Bipolar disorder is characterized by intense mood cycles. The moods can range widely, but that does not mean that all individuals with bipolar disorder experience both extreme mania and extreme depression. They can exist anywhere on the spectrum, fluctuating between mania and a more neutral state, experiencing only depression and neutral states, or going between mania, depression, and neutral emotional states. Rage and irritability can be experienced during manic episodes. Bipolar disorder can even appear similar to the abuse cycle, except that symptoms of bipolar disorder cannot be turned on and off by choice, as is seen in verbal abuse.


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So how do you know whether how you are being treated is a result of illness or choice? The cycles of bipolar disorder are lengthy. Manic episodes and depressive episodes alike will last for days or weeks at a time. Verbal abuse characterized by rage, in contrast, can switch on and off in a matter of minutes. Mania and depression cannot be controlled around others. Verbal abusers, however, can be assaulting you one moment and immediately become perfectly calm when someone outside the attack shows up. Again, verbal abusers may also have bipolar disorder, and their mental illness may affect their irritability levels, but that is not an excuse for their abusive behavior.

PTSD

Post-traumatic stress disorder is another mental illness that can cause increased irritability and anger. If an abuser suffers from PTSD, then they need to enter treatment for their mental health issue. But that doesn't mean that you should endanger your mental and physical well-being in the meantime. You may need to distance yourself (and possibly your children) from the abuser until they are on the road to recovery from their abusive behavior. This does not have to mean total disconnection from them, but it does mean avoiding dangerous situations. You may want to meet only in public or when others are around.

It is important to note that PTSD is not a direct cause of abuse. Many individuals who suffer from PTSD are neither verbally nor physically violent. Although the mental illness may contribute to increased violent behaviors, PTSD and verbal abuse are separate issues. Again, mental illness is not a reason to allow yourself to be subjected to abuse. That road only leads to two or more mentally damaged individuals. And if you are being abused by your partner, and children are witness to the abuse, they are being harmed as well.


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Words that indicate abuse

How do you know if you are being verbally abused? This kind of abuse can come out in threats, intimidation, and various forms of manipulation. If the person you suspect of abuse uses the following words towards you, it could be a sign of verbal abuse:

  • "You're too sensitive."
  • "Can't you take a joke?"
  • "Your idea is idiotic."
  • "Are you really that naive?"
  • "Are you really that dumb?"
  • "You're behaving like a child."
  • "Anyone else would agree with me."
  • "You have a terrible sense of humor."
  • "This wouldn't have happened if you…"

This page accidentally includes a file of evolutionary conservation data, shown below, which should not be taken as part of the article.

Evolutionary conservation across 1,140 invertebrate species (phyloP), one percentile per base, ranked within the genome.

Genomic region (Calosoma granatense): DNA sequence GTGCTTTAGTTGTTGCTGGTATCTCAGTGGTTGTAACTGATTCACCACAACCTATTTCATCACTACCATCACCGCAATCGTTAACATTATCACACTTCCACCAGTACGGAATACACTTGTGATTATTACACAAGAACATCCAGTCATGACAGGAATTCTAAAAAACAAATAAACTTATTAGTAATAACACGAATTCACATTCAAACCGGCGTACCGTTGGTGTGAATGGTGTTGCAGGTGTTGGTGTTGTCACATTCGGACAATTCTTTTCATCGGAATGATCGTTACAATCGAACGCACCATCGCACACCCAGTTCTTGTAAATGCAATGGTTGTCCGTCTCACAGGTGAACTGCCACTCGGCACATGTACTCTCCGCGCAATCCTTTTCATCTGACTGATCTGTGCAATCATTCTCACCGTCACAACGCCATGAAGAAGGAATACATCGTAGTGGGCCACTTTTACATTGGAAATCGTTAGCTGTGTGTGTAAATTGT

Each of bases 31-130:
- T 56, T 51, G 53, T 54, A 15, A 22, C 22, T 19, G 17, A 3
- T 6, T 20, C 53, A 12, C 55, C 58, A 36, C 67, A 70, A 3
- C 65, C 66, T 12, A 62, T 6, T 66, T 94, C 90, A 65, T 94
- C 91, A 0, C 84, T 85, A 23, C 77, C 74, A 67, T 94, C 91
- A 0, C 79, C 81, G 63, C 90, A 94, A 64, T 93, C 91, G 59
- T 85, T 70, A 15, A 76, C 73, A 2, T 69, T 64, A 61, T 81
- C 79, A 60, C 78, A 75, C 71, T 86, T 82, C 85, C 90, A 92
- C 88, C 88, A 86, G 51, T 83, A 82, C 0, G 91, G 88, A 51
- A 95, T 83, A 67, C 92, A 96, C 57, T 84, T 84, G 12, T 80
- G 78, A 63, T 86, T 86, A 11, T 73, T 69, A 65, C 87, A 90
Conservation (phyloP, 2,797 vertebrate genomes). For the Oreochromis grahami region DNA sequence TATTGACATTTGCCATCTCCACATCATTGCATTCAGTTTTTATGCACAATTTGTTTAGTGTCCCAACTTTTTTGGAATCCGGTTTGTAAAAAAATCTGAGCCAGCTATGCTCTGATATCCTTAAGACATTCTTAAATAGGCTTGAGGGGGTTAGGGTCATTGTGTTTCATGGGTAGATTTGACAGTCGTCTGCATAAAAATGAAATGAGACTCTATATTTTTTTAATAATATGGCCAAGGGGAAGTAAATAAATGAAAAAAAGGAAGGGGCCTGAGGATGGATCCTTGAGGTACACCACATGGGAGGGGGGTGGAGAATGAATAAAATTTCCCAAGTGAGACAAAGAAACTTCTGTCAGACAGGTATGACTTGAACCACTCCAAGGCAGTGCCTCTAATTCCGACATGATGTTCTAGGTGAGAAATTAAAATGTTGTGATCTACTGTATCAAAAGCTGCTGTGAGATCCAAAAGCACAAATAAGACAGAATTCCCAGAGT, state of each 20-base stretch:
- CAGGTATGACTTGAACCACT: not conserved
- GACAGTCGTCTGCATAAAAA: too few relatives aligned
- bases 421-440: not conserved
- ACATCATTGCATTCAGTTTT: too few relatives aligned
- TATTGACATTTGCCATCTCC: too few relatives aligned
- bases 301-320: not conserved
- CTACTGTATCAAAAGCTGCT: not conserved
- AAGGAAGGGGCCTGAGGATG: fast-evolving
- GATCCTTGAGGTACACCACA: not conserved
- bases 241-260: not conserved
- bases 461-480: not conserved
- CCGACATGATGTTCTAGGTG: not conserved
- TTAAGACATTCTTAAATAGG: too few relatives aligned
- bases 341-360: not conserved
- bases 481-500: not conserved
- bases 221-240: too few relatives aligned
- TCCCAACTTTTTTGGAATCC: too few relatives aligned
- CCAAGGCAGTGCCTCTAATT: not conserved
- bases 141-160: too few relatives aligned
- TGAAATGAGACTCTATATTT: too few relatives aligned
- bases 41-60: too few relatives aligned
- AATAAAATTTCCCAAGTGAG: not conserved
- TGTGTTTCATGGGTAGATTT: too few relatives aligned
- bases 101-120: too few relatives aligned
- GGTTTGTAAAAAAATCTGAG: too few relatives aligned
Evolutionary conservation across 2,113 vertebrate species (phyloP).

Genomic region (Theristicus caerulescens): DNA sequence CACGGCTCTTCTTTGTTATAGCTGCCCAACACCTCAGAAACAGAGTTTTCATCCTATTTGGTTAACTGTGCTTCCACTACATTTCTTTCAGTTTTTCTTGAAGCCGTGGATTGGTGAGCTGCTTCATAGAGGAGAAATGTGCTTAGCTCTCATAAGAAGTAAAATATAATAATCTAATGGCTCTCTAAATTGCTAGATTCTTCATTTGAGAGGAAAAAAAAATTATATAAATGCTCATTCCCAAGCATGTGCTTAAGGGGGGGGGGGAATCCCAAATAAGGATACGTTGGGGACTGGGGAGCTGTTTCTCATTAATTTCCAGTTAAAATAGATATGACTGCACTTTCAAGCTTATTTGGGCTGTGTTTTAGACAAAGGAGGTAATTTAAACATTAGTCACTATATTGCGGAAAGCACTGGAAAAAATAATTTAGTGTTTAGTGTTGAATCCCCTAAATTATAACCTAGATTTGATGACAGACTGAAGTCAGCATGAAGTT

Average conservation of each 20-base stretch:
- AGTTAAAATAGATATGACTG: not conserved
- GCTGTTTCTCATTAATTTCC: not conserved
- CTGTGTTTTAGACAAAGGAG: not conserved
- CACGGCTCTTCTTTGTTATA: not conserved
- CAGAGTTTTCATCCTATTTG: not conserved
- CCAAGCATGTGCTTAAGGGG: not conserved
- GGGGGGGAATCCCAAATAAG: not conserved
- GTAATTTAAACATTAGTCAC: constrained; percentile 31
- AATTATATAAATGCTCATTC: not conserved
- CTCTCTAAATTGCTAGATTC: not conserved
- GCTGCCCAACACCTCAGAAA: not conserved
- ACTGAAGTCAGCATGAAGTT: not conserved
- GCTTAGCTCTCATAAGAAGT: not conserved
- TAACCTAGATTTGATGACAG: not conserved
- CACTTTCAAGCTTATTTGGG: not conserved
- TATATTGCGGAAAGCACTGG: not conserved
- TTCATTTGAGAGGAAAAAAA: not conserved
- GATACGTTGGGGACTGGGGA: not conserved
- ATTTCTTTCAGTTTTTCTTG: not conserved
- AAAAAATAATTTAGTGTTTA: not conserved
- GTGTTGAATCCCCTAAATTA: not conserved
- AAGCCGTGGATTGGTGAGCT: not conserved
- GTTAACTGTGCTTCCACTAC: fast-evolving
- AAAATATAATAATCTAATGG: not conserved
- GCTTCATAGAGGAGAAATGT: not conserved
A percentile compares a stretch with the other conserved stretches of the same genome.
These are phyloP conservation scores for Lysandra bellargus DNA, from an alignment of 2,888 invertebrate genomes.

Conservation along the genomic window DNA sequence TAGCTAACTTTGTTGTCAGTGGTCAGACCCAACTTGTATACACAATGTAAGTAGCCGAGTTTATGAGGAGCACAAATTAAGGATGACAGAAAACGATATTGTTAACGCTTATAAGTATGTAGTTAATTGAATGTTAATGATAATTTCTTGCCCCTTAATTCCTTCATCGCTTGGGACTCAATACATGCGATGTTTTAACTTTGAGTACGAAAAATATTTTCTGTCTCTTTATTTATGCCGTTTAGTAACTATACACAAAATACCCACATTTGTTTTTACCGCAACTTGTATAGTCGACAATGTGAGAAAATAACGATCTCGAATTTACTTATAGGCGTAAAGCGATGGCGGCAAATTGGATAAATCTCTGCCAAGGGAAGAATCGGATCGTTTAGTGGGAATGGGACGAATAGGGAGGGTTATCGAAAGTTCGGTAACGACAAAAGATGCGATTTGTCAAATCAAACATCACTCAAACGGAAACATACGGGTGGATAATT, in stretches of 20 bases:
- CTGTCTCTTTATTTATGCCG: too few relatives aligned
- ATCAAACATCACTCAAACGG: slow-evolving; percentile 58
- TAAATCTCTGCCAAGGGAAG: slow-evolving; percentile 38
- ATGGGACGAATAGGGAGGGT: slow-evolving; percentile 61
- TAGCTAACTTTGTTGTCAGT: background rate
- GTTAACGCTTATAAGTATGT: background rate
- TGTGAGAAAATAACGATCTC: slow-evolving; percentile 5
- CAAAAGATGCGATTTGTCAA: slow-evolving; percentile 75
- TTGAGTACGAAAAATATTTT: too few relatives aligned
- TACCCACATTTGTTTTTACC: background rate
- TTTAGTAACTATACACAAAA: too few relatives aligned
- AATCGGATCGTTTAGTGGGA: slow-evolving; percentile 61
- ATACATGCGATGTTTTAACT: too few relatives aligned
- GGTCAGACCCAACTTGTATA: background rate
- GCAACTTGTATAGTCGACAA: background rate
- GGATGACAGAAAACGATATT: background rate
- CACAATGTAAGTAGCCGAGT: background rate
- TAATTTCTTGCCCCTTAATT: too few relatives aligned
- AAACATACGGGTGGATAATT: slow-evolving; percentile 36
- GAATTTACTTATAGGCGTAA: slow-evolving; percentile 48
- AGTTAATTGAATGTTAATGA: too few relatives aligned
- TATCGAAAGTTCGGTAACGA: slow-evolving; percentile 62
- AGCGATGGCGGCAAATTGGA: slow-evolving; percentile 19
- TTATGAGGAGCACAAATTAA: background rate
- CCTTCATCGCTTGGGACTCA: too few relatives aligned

• "I never said that," when you know they did.
  • "That never happened."
  • "That proves that you're crazy."
  • Denying any blame.
  • Telling you the things that you find important are not.
  • Name-calling, profane or otherwise.

Anyone can lose their temper or say something they didn't mean. But when this behavior is abusive, it happens in a fairly regular pattern, not just once. Just remember that periods of loving behavior between verbal assaults does not negate the abuse.

Manifestations of verbal abuse

Are you still not sure if you would recognize verbal abuse? Take a look at some of the many ways this form of abuse can manifest. Just because a scenario is not described here, does not mean it may not be a form of abuse. Trust your instincts about how you and others should be treated.

Being argumentative about ordinary topics

Certain subjects lead themselves to debate, like politics and philosophy. But verbally abusive people may counter opinions you have on ordinary topics, like a movie you watched together, and try to convince you that your opinions are wrong. They dismiss your thoughts and feelings, and make vehement efforts to force you into sharing their thoughts and feelings.


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Denying rather than discussing issues with how they treat you

In a good relationship, intimate or otherwise, each person can talk about how they feel and expect the other person to listen sincerely and try to help them solve problems. If the problems are with the relationship, each person makes an earnest effort to improve the situation. In an abusive relationship, the abuser will discount any claims of mistreatment. They deny that they have done anything wrong and instead insist that you are the one with a problem, or that your claims have no grounds in reality; it's all in your head.


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Criticism that isn't helpful

There is a big difference between someone making you aware of a space for improvement and someone putting you down just to remind you of "your place." These criticism often come in the form of "you" statements, like "You never do the dishes right," or "You always eat too much." They are negative judgments on you that do nothing to help you or acknowledge your positive efforts.


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Jokes that are actually criticism

Some abusers will insult you but insist that they are just joking. By doing this, they get their criticisms of you into your head and make you feel bad, but they can try to defend themselves by saying it was just a joke, and therefore, you have no reason to be mad at them or upset. This is a way for them to twist the abuse and try to make you feel like the one with a problem. If what they are saying is upsetting to you, and you don't find it funny, then an apology is in order, not an excuse stating that it was just a joke.


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Trivializing your efforts